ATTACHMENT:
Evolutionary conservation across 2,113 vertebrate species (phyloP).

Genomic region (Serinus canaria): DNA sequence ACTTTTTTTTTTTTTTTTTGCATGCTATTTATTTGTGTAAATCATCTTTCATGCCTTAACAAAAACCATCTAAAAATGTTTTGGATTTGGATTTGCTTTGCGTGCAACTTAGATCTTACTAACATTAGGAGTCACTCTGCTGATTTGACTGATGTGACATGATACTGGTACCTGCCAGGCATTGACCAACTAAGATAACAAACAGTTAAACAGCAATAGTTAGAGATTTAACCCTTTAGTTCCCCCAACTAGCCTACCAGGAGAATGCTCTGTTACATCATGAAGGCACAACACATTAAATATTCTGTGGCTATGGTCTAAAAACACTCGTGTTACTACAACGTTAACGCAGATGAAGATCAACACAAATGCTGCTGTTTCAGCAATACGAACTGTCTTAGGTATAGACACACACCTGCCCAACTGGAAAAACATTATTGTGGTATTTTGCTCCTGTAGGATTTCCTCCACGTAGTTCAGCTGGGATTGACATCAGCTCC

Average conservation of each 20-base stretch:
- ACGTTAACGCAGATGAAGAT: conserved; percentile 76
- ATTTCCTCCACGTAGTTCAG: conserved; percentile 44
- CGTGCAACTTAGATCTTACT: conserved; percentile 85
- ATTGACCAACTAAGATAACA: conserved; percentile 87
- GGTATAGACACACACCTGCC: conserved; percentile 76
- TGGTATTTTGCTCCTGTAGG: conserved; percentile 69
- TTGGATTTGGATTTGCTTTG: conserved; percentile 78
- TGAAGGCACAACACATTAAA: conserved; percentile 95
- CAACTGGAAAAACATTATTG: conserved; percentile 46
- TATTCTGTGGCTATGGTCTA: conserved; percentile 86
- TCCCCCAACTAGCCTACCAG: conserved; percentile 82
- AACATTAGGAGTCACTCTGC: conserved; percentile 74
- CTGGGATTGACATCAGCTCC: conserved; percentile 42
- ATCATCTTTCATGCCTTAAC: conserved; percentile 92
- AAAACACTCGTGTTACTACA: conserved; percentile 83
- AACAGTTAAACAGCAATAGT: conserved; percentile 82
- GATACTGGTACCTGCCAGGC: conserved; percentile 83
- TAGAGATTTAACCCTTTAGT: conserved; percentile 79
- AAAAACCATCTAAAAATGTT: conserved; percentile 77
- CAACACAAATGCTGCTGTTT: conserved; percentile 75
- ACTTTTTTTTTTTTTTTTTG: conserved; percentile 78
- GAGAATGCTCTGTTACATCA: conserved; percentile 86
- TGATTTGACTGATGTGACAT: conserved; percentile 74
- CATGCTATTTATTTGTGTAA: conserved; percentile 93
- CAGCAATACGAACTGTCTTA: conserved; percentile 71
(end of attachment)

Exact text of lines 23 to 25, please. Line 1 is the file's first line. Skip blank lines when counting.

- CAACACAAATGCTGCTGTTT: conserved; percentile 75
- ACTTTTTTTTTTTTTTTTTG: conserved; percentile 78
- GAGAATGCTCTGTTACATCA: conserved; percentile 86